Is shooting in RAW a waste of time?

Did you know that after you take a photo in the JPEG option, your camera will process that file according to an exact mathematical formulation determined by Hans at the camera factory?

Hans (not his real name) is commissioned by all camera manufacturers to calculate the amount of contrast, sharpening and white balance that is added to your image when you select the “shoot in JPEG” option in camera settings.

Most entry level DSLR cameras and beyond – and some point-and-shoot cameras – give you the option to shoot in JPEG or RAW or a combination of both. A RAW file is like a digital negative. It contains unprocessed data taken directly from the camera sensor. A JPEG is a RAW image that your camera has processed (according to Hans’ personal preferences).

I had two beautiful chickens, Marija and Consuela, who were prolific egg layers, forcing me to become more creative with my egg recipes. From a single raw egg I have made:

1. omelettes
2. muffins
3. quiche
4. fried eggs
5. poached eggs
6. scrambled eggs
7. pancakes
8. chocolate cake
9. lemon meringue pie.

Raw eggs also make my dog’s fur really shiny.

Sometimes, I boil the eggs. Once boiled, I immediately lose all the delicious possibilities and my uses for them become more limited. I can make:

1. boiled eggs, whole
2. boiled eggs, cut in half
3. boiled eggs, sliced up.

Shooting in JPEG mode means you can’t access the extra information (and possibilities) a RAW file gives you.

The reason most people select the JPEG option is that it’s quick and easy, like ordering pizza from Uber Eats vs cooking a meal from scratch using organic ingredients. Both will satisfy your hunger but the organic meal is better for you in the long run.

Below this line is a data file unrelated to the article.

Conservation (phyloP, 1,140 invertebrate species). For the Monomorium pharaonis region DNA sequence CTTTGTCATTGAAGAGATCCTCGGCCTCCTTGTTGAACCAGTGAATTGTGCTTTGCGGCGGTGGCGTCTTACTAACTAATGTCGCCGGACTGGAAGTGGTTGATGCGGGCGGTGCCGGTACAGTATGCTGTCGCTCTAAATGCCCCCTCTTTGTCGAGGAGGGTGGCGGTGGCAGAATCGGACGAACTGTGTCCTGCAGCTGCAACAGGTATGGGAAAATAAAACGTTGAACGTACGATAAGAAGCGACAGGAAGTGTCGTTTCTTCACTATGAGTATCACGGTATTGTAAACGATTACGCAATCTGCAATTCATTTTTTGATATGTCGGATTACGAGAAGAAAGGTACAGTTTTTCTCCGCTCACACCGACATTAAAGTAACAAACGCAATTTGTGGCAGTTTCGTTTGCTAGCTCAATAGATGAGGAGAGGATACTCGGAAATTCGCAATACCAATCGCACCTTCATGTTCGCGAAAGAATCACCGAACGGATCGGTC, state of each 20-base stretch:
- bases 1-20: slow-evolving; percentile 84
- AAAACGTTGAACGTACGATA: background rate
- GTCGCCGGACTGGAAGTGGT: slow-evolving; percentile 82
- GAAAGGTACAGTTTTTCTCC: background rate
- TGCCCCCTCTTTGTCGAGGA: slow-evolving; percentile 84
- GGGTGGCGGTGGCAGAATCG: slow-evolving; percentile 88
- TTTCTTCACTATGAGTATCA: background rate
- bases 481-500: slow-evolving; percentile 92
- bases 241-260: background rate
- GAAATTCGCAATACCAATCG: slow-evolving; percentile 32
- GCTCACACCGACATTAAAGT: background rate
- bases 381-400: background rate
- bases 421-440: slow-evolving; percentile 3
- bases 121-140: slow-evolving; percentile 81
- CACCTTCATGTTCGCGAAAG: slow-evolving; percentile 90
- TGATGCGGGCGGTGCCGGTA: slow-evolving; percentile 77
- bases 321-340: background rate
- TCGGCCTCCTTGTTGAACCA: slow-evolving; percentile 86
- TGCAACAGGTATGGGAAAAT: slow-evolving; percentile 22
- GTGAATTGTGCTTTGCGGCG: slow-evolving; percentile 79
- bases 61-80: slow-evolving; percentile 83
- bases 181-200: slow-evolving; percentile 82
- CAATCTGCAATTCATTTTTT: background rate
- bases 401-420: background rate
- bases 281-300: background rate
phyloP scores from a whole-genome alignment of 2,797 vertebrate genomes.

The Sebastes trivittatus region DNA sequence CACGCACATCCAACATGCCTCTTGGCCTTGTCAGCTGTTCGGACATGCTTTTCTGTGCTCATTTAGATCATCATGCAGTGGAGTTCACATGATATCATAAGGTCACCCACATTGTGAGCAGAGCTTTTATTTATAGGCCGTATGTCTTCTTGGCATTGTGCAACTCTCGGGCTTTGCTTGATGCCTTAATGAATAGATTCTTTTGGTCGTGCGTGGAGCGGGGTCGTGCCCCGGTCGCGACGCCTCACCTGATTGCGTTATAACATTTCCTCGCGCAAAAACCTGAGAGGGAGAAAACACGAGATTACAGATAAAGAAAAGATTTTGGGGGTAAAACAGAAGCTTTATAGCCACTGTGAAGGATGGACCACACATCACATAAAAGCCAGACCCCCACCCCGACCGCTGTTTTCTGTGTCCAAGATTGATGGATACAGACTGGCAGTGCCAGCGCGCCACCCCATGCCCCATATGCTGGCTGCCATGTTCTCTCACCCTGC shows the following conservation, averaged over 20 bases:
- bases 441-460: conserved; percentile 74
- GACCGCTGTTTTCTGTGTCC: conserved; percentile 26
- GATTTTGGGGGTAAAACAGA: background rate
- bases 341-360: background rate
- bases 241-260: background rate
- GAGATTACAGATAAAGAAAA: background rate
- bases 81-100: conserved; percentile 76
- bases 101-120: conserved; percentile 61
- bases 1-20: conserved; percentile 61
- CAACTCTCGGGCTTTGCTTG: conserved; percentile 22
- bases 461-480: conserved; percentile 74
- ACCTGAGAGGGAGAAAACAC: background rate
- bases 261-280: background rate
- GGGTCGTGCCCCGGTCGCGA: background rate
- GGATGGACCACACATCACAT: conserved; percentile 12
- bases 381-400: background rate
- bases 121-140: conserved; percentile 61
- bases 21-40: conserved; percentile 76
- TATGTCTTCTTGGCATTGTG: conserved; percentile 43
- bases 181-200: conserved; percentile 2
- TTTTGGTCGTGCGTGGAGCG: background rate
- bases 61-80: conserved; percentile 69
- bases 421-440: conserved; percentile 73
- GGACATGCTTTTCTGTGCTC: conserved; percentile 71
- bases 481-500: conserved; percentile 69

Shooting in RAW mode involves extra effort, uses more space on your memory cards and can be tricky to get your head around but I believe the extra effort is totally worth it.

When you shoot JPEG your camera processes the images, when you shoot in RAW you control the look of your images.

Still not convinced? Check out this example that clearly shows the limitations of shooting JPEG:

This is an image I shot in New Zealand. I deliberately overexposed the image by 2 stops to blow out my highlights to show the limitations of shooting only in JPEG mode.

By shooting in RAW I am easily able to retrieve all the data in the sky and bring in my highlights and create the image I pictured in my mind’s eye.

Raw files contain so much more information and allow room for the occasional over or underexposed image that you may get when shooting under pressure.

Trying to salvage the same image shot as JPEG is impossible. The highlights just turn to caca and the sky can’t be saved.

Just like cooking vs fast food, this will involve extra work. If you are not ready to embrace RAW just yet, do your future self a huge favour and shoot RAW AND JPEG from now on. Whenever you download your files, store the RAW images in a separate folder that you can access in the future, when you are ready to embrace RAW.

Just go into “Menu” on the back of your camera and select File size> Raw + JPEG L.

Want more bang for your pixels? Don’t leave the look of your shot to chance or Hans. Take control. Embrace RAW!

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